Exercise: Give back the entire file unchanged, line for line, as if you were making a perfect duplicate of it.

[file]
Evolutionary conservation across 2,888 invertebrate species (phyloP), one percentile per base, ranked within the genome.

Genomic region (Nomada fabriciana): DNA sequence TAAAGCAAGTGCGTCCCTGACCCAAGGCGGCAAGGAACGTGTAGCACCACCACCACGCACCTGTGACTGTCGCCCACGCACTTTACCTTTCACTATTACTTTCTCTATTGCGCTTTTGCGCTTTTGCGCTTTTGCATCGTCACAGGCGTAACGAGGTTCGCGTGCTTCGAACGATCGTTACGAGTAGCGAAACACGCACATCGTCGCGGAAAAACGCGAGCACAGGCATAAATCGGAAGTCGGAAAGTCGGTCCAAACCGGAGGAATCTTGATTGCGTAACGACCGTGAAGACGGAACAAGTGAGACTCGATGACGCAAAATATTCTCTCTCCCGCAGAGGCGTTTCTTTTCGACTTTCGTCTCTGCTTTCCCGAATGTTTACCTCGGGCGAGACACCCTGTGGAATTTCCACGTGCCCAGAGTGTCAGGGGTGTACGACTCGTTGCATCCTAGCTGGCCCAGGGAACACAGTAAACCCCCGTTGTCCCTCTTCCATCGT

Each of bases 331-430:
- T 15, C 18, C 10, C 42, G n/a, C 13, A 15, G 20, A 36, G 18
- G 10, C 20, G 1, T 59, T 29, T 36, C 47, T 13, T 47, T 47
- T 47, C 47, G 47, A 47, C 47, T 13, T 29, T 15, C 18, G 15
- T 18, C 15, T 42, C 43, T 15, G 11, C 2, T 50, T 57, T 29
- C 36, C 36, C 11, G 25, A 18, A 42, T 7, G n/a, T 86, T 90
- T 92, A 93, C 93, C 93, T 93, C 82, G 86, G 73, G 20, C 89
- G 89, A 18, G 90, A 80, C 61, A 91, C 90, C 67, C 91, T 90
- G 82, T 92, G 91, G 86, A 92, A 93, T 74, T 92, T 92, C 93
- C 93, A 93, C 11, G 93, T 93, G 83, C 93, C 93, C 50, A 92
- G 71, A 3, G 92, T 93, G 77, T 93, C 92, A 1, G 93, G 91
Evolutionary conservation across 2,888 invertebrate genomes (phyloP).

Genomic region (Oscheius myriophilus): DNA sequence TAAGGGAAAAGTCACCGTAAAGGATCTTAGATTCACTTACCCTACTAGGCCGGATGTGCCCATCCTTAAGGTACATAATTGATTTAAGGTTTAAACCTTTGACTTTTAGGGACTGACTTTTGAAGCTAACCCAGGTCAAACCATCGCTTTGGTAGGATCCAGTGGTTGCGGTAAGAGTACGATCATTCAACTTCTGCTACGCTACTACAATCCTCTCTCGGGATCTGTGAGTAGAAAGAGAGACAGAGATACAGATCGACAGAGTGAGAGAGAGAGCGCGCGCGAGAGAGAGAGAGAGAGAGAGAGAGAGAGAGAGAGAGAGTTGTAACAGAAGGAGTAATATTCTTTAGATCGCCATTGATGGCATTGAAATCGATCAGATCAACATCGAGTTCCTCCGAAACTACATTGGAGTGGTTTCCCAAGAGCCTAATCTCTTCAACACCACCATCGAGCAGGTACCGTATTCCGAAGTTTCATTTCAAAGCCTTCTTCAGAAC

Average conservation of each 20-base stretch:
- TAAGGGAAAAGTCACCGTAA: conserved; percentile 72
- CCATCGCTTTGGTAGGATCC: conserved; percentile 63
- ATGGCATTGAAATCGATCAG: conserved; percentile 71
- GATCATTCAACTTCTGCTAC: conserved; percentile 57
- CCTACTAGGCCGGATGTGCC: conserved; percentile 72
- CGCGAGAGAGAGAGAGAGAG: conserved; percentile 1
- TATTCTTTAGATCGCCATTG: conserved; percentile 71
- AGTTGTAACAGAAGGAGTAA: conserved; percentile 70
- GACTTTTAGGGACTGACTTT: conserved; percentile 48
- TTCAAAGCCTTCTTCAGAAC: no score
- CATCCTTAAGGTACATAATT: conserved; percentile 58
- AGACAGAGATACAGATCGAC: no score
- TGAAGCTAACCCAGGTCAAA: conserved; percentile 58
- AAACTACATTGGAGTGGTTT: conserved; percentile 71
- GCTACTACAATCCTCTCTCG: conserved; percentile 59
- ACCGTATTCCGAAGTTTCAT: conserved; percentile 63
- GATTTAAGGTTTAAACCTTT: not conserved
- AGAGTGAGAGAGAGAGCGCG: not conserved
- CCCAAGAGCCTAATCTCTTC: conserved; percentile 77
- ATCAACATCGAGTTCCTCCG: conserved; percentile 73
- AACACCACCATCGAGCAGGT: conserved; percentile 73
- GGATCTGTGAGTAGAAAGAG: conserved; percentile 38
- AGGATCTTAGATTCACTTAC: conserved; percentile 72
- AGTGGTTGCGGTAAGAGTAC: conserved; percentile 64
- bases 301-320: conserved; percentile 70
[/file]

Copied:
Evolutionary conservation across 2,888 invertebrate species (phyloP), one percentile per base, ranked within the genome.

Genomic region (Nomada fabriciana): DNA sequence TAAAGCAAGTGCGTCCCTGACCCAAGGCGGCAAGGAACGTGTAGCACCACCACCACGCACCTGTGACTGTCGCCCACGCACTTTACCTTTCACTATTACTTTCTCTATTGCGCTTTTGCGCTTTTGCGCTTTTGCATCGTCACAGGCGTAACGAGGTTCGCGTGCTTCGAACGATCGTTACGAGTAGCGAAACACGCACATCGTCGCGGAAAAACGCGAGCACAGGCATAAATCGGAAGTCGGAAAGTCGGTCCAAACCGGAGGAATCTTGATTGCGTAACGACCGTGAAGACGGAACAAGTGAGACTCGATGACGCAAAATATTCTCTCTCCCGCAGAGGCGTTTCTTTTCGACTTTCGTCTCTGCTTTCCCGAATGTTTACCTCGGGCGAGACACCCTGTGGAATTTCCACGTGCCCAGAGTGTCAGGGGTGTACGACTCGTTGCATCCTAGCTGGCCCAGGGAACACAGTAAACCCCCGTTGTCCCTCTTCCATCGT

Each of bases 331-430:
- T 15, C 18, C 10, C 42, G n/a, C 13, A 15, G 20, A 36, G 18
- G 10, C 20, G 1, T 59, T 29, T 36, C 47, T 13, T 47, T 47
- T 47, C 47, G 47, A 47, C 47, T 13, T 29, T 15, C 18, G 15
- T 18, C 15, T 42, C 43, T 15, G 11, C 2, T 50, T 57, T 29
- C 36, C 36, C 11, G 25, A 18, A 42, T 7, G n/a, T 86, T 90
- T 92, A 93, C 93, C 93, T 93, C 82, G 86, G 73, G 20, C 89
- G 89, A 18, G 90, A 80, C 61, A 91, C 90, C 67, C 91, T 90
- G 82, T 92, G 91, G 86, A 92, A 93, T 74, T 92, T 92, C 93
- C 93, A 93, C 11, G 93, T 93, G 83, C 93, C 93, C 50, A 92
- G 71, A 3, G 92, T 93, G 77, T 93, C 92, A 1, G 93, G 91
Evolutionary conservation across 2,888 invertebrate genomes (phyloP).

Genomic region (Oscheius myriophilus): DNA sequence TAAGGGAAAAGTCACCGTAAAGGATCTTAGATTCACTTACCCTACTAGGCCGGATGTGCCCATCCTTAAGGTACATAATTGATTTAAGGTTTAAACCTTTGACTTTTAGGGACTGACTTTTGAAGCTAACCCAGGTCAAACCATCGCTTTGGTAGGATCCAGTGGTTGCGGTAAGAGTACGATCATTCAACTTCTGCTACGCTACTACAATCCTCTCTCGGGATCTGTGAGTAGAAAGAGAGACAGAGATACAGATCGACAGAGTGAGAGAGAGAGCGCGCGCGAGAGAGAGAGAGAGAGAGAGAGAGAGAGAGAGAGAGAGTTGTAACAGAAGGAGTAATATTCTTTAGATCGCCATTGATGGCATTGAAATCGATCAGATCAACATCGAGTTCCTCCGAAACTACATTGGAGTGGTTTCCCAAGAGCCTAATCTCTTCAACACCACCATCGAGCAGGTACCGTATTCCGAAGTTTCATTTCAAAGCCTTCTTCAGAAC

Average conservation of each 20-base stretch:
- TAAGGGAAAAGTCACCGTAA: conserved; percentile 72
- CCATCGCTTTGGTAGGATCC: conserved; percentile 63
- ATGGCATTGAAATCGATCAG: conserved; percentile 71
- GATCATTCAACTTCTGCTAC: conserved; percentile 57
- CCTACTAGGCCGGATGTGCC: conserved; percentile 72
- CGCGAGAGAGAGAGAGAGAG: conserved; percentile 1
- TATTCTTTAGATCGCCATTG: conserved; percentile 71
- AGTTGTAACAGAAGGAGTAA: conserved; percentile 70
- GACTTTTAGGGACTGACTTT: conserved; percentile 48
- TTCAAAGCCTTCTTCAGAAC: no score
- CATCCTTAAGGTACATAATT: conserved; percentile 58
- AGACAGAGATACAGATCGAC: no score
- TGAAGCTAACCCAGGTCAAA: conserved; percentile 58
- AAACTACATTGGAGTGGTTT: conserved; percentile 71
- GCTACTACAATCCTCTCTCG: conserved; percentile 59
- ACCGTATTCCGAAGTTTCAT: conserved; percentile 63
- GATTTAAGGTTTAAACCTTT: not conserved
- AGAGTGAGAGAGAGAGCGCG: not conserved
- CCCAAGAGCCTAATCTCTTC: conserved; percentile 77
- ATCAACATCGAGTTCCTCCG: conserved; percentile 73
- AACACCACCATCGAGCAGGT: conserved; percentile 73
- GGATCTGTGAGTAGAAAGAG: conserved; percentile 38
- AGGATCTTAGATTCACTTAC: conserved; percentile 72
- AGTGGTTGCGGTAAGAGTAC: conserved; percentile 64
- bases 301-320: conserved; percentile 70